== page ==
[sixties-l] Justice or Revenge: The SLA and the War on Terrorism (fwd)

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    From: radtimes <resist@best.com>
    Subject: Justice or Revenge: The SLA and the War on Terrorism

    Justice or Revenge: The SLA and the War on Terrorism


    The government is gaining momentum for their war on terror both at home and
    abroad. A recent conviction for a crime committed in the heat of the 1960s
    proves a point in case for activists to be wary of the new tide proclaiming
    activists as terrorists.

    by Ron Jacobs

    On October 31, 2001 Sara Jane Olson <http://www.saraolsondefense.com/> pled
    guilty to conspiring to firebomb some police cars in 1975. Ms. Olson was
    supposed to have conspired with other members of the Symbionese Liberation
    Army (SLA) and the New World Liberation Front (NWLF) in the mid-1970s when
    the attempted bombings occurred. Although no cars were ever burned or blown
    up, Ms. Olson was arrested and convicted on these charges almost 30 years
    later despite the lack of evidence that linking her physically to the acts.
    At her sentencing
    <http://www.newsmax.com/archives/articles/2002/1/18/172706.shtml> in
    January 2002 she was notified of new charges stemming from the murder of
    bank customer Myrna Opsahl that was allegedly committed by members of the
    SLA during a holdup in Carmichael, Calif. in 1975. Four other former SLA
    members were also charged with this murder. Their names are Bill and Emily
    Harris, James Kilgore, and Michael Bortin.
    Although the murder made little political sense when it occurred, like many
    of the SLA's actions, one has to question the curious timing of the
    arrests. Since the World Trade Center attacks on September 11, 2001
    the hysteria surrounding so-called terrorists has shaped virtually every
    act of law enforcement and the ruling elites in the US. Indeed, part of the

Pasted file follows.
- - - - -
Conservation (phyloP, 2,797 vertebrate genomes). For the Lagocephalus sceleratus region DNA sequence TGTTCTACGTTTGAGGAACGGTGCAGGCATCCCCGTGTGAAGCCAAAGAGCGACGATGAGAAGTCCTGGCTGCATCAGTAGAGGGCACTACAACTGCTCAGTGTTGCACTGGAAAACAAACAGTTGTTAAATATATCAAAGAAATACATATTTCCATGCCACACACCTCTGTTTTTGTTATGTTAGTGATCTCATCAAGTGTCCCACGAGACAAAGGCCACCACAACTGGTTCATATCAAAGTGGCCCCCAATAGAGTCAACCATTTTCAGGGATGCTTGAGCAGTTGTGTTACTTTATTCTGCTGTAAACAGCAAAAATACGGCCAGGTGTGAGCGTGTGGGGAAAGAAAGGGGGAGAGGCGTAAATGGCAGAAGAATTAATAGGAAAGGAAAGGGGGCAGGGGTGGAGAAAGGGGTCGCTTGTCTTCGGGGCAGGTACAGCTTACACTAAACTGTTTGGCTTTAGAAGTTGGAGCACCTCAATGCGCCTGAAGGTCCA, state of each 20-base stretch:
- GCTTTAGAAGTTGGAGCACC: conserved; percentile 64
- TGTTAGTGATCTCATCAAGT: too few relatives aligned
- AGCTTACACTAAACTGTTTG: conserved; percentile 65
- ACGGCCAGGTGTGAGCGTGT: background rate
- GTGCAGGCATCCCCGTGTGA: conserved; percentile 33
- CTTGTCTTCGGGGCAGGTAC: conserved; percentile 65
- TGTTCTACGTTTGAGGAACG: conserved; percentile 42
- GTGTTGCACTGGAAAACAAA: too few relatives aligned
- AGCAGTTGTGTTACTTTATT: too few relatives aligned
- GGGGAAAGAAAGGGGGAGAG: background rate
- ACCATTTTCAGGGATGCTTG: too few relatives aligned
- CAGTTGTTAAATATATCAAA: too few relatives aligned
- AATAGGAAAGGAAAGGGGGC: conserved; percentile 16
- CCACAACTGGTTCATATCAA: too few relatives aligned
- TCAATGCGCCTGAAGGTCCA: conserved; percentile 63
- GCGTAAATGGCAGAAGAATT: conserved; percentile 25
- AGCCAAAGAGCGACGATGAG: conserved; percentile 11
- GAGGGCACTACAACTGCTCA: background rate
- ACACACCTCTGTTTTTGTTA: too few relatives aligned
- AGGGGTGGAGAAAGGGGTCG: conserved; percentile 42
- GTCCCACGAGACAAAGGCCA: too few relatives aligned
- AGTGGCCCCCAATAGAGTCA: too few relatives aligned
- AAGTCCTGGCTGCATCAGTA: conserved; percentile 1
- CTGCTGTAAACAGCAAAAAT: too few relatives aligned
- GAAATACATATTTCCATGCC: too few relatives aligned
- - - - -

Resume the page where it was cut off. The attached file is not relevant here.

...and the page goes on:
draconian anti-terrorist law
    <http://www.epic.org/privacy/terrorism/hr3162.html> passed by the US
    Congress, known by its acronym the USA-PATRIOT actin November 2001, created
    the new crime of domestic terrorism. Under this new law, many direct action
    tactics (lockdowns, street blockades) may be viewed as domestic terrorism.
    The act also allows for anyone providing assistance to a "domestic
    terrorist" to be charged with harboring a terrorist. Not only does this law
    create a new crime, it makes it possible for the state to retroactively
    prosecute suspected individuals for crimes decades old as there is no
    statute of limitations.
    Who Were the SLA?
    The SLA's origins are vague, to say the least. Never more than a dozen
    individuals, it burst on the US political scene in November 1973 when two
    of its members murdered the Oakland, Calif. superintendent of public
    schools, Marcus Foster. Foster was tremendously popular in the primarily
    black and Latino community the Oakland school system served. His murder was
    mourned by thousands and disavowed by virtually every other radical
    organization in the San Francisco Bay Area. His moderately progressive
    ideas were opposed by many in Oakland's ruling elite, a city that ran
    itself much like a racist city in America's old South, and supported by
    many grassroots leftist groups such as the Oakland chapter of the Black
    Panther Party. The reasons given by the SLA for the assassination focused
    on Foster's plans to require all public school students to carry school
    identification cards and to plant uniformed police in certain schools in
    the district.
    The murder drew attention to the SLA from law enforcement, the media, and
    the Left. Almost immediately, the Black Panther Party began an
    investigation into the group's origins. Their investigation brought up
    several interesting leads that all too often brought the investigators back
    to the Criminal Conspiracy Division of the Los Angeles Police Department
    and the Criminal Investigation Division of the California Highway Patrol.
    Both of these units are well-known for their infiltration of radical groups
    and street gangs and their use of informers.
    Although it is not my intention to delve into conspiracies here, it is
    worth mentioning that one such informer who had been on the payroll of
    these and other law enforcement agencies at different times throughout his
    adult life was the leader of the SLA, Donald DeFreeze. Furthermore,
    DeFreeze had documented contact with a Louis Tackwood, who was well known
    to the Los Angeles Black Panther chapter as an informer. After an unusual
    transfer from Soledad Prison to the Vacaville state prison and medical
    facility, DeFreeze first met the future SLA members in a state-sponsored
    program to promote literacy in California's prisons. His participation in